Inbreeding (consanguinity) is a very taboo topic, but regardless, it happens – even in the U.S.
This is when family members who are close relatives produce offspring together, a situation that can lead to a myriad of complications.
Speaking of which, what is the most inbred state of the U.S.?
Kentucky! As a result of inbreeding in eastern Kentucky, the locality is awash with the myth that all families there are inbred.
Eastern Kentucky has the highest inbreeding rates of any section of the state.
Despite increasing diversity and the ability to travel to and from almost anywhere, some communities and families remain isolated, some on purpose, others through poverty.
Table of Contents
- Why is inbreeding common in Kentucky?
- What is the reason for inbreeding in general?
- Is inbreeding permitted in the U.S.?
- Are there any families well-known for inbreeding?
- Which states have the highest rates of inbreeding?
- Are first cousin marriages viewed differently than incest?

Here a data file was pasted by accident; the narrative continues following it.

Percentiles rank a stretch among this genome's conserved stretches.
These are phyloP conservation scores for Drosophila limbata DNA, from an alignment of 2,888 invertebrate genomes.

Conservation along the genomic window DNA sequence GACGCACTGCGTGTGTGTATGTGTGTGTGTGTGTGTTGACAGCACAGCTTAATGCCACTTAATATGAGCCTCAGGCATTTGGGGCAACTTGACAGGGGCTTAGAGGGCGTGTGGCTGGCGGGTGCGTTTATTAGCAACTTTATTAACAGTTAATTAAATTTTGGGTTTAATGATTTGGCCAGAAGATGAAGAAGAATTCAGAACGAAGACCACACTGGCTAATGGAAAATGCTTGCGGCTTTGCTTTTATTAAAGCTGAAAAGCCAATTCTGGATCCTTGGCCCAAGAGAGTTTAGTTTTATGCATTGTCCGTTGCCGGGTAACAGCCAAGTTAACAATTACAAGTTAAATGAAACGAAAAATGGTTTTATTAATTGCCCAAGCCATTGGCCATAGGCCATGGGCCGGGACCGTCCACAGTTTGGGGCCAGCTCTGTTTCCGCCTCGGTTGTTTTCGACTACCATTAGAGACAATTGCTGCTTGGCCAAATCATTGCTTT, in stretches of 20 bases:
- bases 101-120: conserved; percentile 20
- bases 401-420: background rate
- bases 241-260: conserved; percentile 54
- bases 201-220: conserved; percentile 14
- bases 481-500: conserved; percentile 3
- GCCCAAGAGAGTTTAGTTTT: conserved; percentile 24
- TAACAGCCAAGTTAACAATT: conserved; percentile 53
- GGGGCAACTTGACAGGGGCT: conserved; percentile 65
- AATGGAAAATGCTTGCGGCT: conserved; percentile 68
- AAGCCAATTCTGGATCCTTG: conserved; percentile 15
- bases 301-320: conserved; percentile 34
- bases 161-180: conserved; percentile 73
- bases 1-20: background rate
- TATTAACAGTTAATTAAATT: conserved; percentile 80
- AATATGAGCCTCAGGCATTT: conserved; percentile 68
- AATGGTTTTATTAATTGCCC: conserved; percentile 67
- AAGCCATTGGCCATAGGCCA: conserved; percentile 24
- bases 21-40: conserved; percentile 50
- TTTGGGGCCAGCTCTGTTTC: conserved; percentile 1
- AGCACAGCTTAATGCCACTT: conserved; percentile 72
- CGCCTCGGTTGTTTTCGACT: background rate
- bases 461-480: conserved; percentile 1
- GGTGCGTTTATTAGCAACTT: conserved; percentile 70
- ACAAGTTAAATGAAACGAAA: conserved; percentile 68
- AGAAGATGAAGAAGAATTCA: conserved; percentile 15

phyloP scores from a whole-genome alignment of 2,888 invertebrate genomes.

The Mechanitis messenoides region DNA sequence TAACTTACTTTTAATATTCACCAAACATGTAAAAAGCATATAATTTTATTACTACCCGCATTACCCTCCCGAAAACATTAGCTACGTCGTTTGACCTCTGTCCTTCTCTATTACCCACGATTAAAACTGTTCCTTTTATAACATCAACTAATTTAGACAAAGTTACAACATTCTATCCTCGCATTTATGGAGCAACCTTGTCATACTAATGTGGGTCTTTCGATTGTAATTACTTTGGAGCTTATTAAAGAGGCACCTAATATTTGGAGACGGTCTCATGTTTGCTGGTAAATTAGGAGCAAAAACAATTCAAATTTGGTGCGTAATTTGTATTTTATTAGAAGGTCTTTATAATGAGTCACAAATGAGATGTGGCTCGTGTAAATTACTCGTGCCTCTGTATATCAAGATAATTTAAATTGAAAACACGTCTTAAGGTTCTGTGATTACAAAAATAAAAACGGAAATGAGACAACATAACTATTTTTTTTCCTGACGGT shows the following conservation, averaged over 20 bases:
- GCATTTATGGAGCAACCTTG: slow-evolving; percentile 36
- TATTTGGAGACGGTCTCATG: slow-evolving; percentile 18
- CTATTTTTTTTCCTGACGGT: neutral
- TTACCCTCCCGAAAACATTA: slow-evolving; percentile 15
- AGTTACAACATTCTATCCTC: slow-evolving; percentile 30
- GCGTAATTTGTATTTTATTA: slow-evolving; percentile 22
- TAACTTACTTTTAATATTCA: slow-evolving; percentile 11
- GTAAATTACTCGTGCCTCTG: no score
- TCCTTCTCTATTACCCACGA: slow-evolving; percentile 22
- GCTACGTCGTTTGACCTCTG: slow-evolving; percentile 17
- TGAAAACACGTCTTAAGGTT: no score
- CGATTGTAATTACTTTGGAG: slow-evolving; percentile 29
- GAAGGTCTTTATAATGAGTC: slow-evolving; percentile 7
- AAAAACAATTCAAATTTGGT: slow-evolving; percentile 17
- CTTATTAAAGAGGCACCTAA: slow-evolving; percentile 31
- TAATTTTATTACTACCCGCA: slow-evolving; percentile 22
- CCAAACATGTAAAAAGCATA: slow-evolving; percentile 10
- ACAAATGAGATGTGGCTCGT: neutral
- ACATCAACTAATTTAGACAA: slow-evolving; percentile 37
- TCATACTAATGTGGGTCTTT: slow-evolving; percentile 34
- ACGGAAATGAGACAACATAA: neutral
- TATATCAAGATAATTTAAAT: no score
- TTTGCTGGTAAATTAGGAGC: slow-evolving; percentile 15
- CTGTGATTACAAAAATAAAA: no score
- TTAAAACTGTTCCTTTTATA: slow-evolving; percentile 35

- Are first cousin marriages legal in the United States?
- What are the negative consequences of inbreeding?
- Do rates of childhood defects increase due to inbreeding?
- Do lower levels of inbreeding result in fewer diseases?
- How is heterozygosity beneficial to the study of inbreeding?
- What is the historical significance of inbreeding?
- What degree of inbreeding is considered impermissible?
- Does inbreeding harm everyone involved?
- How has the development of infrastructure helped to prevent inbreeding?
- What is the connection between inbreeding and power?
- What other examples of inbreeding are there from before the 20th century?
Many people have relocated to eastern Kentucky’s mountains because of the inexpensive living costs and high quality of life they offer.
Despite this, many areas are still populated mainly by families that have been living there for generations. Inbreeding is a common practice among families that come to the area, either because they lack the money to leave or because they simply don’t want to go.
It appears that in many cases there are no alternative possibilities. A societal taboo in many cultures, the practice of interbreeding (called “incest”) has become accepted by others.
Inbreeding occurs because of a variety of causes:
- Nature’s technique of keeping rare genes and encouraging desirable traits to preserve desired qualities
- These features can be passed on through the generations
- Low-reproduction plants and animals are prone to inbreeding, which is why they must maintain a small population to prevent genetic drift